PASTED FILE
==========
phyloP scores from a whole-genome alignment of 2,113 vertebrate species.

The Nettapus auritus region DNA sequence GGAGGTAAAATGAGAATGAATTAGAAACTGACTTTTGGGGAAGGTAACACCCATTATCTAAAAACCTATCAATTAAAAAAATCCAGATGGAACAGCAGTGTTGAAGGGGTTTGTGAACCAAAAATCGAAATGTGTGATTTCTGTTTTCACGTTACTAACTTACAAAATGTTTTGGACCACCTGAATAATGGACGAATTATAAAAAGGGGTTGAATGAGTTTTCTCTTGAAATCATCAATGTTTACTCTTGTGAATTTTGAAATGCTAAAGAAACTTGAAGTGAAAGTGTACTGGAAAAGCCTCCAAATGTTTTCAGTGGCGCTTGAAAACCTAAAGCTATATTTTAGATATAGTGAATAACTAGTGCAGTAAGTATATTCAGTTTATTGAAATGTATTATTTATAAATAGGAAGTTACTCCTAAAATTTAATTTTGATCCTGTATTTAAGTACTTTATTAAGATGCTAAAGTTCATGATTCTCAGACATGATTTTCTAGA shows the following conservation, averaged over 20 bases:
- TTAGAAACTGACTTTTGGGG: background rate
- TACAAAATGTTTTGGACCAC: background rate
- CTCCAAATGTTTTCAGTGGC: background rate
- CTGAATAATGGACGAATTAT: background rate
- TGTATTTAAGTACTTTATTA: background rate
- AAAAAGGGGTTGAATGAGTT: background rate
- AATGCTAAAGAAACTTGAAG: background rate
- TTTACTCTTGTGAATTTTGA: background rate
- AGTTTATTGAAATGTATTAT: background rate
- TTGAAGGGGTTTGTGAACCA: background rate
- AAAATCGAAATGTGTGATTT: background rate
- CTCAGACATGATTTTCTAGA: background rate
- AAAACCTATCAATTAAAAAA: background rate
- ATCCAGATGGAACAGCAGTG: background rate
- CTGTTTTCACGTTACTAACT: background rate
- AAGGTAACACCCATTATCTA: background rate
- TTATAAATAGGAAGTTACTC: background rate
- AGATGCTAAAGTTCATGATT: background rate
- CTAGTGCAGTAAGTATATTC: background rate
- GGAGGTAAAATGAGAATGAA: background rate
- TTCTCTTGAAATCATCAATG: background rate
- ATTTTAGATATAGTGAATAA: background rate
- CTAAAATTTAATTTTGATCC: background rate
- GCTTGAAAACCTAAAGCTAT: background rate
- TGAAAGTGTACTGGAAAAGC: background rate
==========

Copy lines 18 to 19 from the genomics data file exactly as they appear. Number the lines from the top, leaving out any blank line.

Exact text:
- AAGGTAACACCCATTATCTA: background rate
- TTATAAATAGGAAGTTACTC: background rate